presented by Vanessa Levrat & Anastasia Zekeridou
We report a case of a 76-year-old woman with a recurrent painful left ophthalmoplegia of obscure origin, with two episodes in two years.
The patient complains of pain in the left orbital area that worsens when she moves her eyes. She has diplopia which is maximal on looking to the left. There is no diurnal fluctuation. There are no other symptoms.
She presented with similar symptoms two years previously. The cerebral MRI, left temporal artery biopsy and blood workup at the time were unremarkable apart from a hypercholesterolemia. The diagnosis at the time was of a microvascular sixth nerve palsy in a patient with high blood pressure and hypercholesterolemia. She recovered completely after two months.
Presently, on examination, she showed an incomplete ptosis on the left with mydriasis (1mm of difference) and incomplete abduction of her left eye with horizontal diplopia which is maximal on abduction of the left eye without other signs. There was no proptosis, or scleral injection and no orbital bruit.
A neuroanatomical diagnosis of a partial third and sixth nerve palsies on the left was made.
The patient reported no significant family history.
The diagnostic work-up was comprehensive:
- There was no diabetes, no thyroid dysfunction or antibodies.
- The CK levels were normal and hypercholesterolemia was adequately controlled with oral treatment.
- The brain and orbital MRI and a thoraco- abdominal CT were normal.
- Clinical neurophysiological tests (ENMG) and anti-acetylcholine receptor antibodies were normal.
- The infectious and inflammatory blood screen (HIV, syphilis, tuberculosis, Lyme) were normal.
- A lumbar puncture showed a protein of 560 mg/ml.
After excluding an infectious disorder, the patient received oral prednisone treatment, which relieved her pain only.
Our final diagnosis was that of a painful ophthalmoplegia of unknown origin.
Dr. Vanessa Levrat and Dr. Anastasia Zekeridou both work at the Department of clinical neuroscience, Neurology Service, chaired by Prof. R. Frackowiak, CHUV Lausanne, Switzerland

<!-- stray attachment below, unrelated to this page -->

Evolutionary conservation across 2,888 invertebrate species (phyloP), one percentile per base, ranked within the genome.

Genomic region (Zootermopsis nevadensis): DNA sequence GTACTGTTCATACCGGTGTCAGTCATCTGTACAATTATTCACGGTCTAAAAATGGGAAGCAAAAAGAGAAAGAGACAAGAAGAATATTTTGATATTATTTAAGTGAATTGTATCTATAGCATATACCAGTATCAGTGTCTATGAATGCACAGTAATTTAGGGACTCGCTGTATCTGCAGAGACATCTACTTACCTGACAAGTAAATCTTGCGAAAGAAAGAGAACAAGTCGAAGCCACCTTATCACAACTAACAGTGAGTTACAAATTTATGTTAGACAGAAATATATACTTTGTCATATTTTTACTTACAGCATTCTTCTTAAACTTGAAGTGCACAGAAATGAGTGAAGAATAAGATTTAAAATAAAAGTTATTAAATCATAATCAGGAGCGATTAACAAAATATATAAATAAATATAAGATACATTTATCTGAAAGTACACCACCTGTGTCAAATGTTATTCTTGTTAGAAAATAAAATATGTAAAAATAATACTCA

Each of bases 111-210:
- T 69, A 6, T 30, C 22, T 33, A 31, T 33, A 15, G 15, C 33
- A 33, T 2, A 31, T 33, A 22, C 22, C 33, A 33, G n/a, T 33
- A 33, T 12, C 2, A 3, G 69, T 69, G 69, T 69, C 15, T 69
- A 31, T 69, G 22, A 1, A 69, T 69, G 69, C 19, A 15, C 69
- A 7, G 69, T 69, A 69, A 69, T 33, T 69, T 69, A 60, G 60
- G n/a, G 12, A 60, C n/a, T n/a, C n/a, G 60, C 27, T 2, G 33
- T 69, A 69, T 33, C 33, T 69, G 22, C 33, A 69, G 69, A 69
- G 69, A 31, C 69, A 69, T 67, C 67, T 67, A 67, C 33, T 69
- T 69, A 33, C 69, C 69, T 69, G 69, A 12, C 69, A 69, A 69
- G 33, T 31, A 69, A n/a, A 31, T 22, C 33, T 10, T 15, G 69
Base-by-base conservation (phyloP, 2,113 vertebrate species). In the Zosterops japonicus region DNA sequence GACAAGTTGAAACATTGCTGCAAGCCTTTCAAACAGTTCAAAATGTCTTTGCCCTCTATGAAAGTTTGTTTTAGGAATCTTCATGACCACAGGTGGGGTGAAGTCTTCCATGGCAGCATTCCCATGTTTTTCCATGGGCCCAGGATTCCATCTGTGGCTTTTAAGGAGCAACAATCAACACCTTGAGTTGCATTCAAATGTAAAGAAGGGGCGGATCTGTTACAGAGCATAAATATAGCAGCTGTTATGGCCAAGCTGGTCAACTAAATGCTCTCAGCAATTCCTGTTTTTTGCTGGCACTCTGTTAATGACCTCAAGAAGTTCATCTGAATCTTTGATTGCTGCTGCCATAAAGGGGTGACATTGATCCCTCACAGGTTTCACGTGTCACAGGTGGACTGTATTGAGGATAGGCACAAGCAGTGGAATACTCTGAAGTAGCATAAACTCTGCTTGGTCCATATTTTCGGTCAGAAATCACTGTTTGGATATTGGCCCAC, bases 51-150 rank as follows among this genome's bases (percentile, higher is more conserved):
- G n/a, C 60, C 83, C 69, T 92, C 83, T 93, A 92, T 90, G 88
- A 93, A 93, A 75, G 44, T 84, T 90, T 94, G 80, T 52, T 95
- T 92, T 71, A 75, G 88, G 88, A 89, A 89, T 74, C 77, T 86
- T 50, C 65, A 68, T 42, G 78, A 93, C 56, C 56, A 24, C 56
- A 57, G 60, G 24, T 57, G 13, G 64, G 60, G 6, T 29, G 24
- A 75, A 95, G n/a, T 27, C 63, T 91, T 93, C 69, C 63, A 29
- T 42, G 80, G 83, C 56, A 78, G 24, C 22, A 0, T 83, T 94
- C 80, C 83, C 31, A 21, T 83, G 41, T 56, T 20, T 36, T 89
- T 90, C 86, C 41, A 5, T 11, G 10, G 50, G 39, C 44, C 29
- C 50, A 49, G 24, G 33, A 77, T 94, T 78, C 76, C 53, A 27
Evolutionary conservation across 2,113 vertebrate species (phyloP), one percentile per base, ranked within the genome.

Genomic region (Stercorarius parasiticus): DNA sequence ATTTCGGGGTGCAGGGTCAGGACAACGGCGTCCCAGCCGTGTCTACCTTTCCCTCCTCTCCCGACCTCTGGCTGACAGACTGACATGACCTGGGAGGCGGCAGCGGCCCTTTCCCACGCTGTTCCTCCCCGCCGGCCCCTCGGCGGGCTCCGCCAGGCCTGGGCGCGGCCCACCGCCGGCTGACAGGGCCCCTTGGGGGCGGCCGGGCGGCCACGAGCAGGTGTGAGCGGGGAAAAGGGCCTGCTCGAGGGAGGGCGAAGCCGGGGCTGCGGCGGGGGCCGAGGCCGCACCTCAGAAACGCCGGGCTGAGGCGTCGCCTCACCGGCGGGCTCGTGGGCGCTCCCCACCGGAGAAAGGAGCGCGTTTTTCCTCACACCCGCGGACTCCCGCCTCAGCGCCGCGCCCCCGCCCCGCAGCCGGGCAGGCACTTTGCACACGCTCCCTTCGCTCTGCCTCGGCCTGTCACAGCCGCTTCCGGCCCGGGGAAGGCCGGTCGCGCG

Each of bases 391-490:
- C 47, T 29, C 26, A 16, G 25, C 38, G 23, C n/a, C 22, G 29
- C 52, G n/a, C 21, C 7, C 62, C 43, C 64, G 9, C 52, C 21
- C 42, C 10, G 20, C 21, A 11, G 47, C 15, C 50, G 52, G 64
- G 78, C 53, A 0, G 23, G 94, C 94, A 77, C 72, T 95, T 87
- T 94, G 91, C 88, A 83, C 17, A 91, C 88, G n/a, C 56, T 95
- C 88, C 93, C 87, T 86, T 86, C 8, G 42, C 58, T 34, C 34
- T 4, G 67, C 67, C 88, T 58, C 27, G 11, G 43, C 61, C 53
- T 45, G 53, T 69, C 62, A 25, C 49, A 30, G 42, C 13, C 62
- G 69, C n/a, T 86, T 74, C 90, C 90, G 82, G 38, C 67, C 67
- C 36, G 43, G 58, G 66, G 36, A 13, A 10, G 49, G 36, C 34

Comment by the authors
We think that in our patient a recurrent neuropathy of microvascular origin is probable, given the hypercholesterolemia and treated hypertension, and absence of other abnormalities.
On the other hand, an inflammatory disease such as a Tolosa Hunt syndrome cannot be excluded given that 7.9% of these patients have no MRI findings (1).
Both of these disorders can be recurrent.
We do not believe that the patient has a myopathy or a neuromuscular junction disorder (pain, normal ENMG study and CK levels, normal MRI) nor an ophthalmoplegic migraine given the age and the absence of antecedent headache (2).
As for the long-term management, we have decided to gradually decrease prednisone doses.
A recurrence of symptoms would be in favour of Tolosa Hunt syndrome…
1. S Colnaghi et al. ICHD-II Diagnostic Criteria for Tolosa-Hunt Syndrome in Idiopathic Inflammatory Syndromes of the Orbit and/or the Cavernous Sinus. Cephalalgia 2008 28: 577
2. L. La Mantia. Painful ophthalmoplegia: an unresolved clinical problem. Neurol Sci 2005 26:S79–S82
Comment by Silvia Colnaghi, Anna Pichiecchio, Maurizio Versino and Stefano Bastianello
This case report, by describing an interesting case of recurrent painful ophthamoplegia, demonstrates the difficulties embedded in the diagnosis of Tolosa Hunt Syndrome (THS) when the ICHD-II diagnostic criteria  (Table 1) are not fully satisfied.
In fact, the current THS diagnostic criteria are ambiguous regarding (i) the role of MRI (point B), and (ii) the dosage, schedule and expected effect of the steroid treatment (point D).
ICHD-II criteria are not mandatory about MRI methodology, but it is hard to reconcile the idea of THS as a possibly autoimmune, granulomatous disease with the possibility of a negative MRI as in this case report. Thereby, particularly in these cases, the MRI techniques should strictly adhere to the one proposed for evaluating the presence of granulomatous tissue in the cavernous sinus and/or the orbit, and a careful follow up should be mandatory both to confirm the THS diagnosis and to manage the steroid treatment . More specifically, MRI should be performed with 3 mm thickness coronal and axial T1-SE and T2-TSE sequences and with T1 fat-suppressed weighted images after gadolinium administration at the level of the orbit and cavernous sinus.
Moreover, at least in cases with a negative MRI, the diagnostic work-up should also test, in addition to the full panel proposed by the authors, anti Gq1b antibodies to exclude a Miller-Fisher / Bickerstaff’ encephalitis .
Overall, since we do not have a biological marker for microvascular neuropathy (see point E), and the patient met the current THS diagnostic criteria, the diagnosis of THS could not be excluded, despite a recurrent microvascular cranial neuropathy was the most likely hypothesis.
1. Headache Classification Committee of the International Headache Society. Classification and diagnostic criteria for headache disorders, cranial neuralgias and facial pain.Cephalalgia 1988; 8 (Suppl. 7):1–96.1:
2. Colnaghi S, Versino M, Marchioni E, Pichiecchio A, Bastianello S, Cosi V, Nappi G. ICHD-II diagnostic criteria for Tolosa-Hunt syndrome in idiopathic inflammatory syndromes of the orbit and/or the cavernous sinus. Cephalalgia. 2008 Jun;28(6):577-84. Epub 2008 Mar 31. Review. PubMed PMID: 18384413.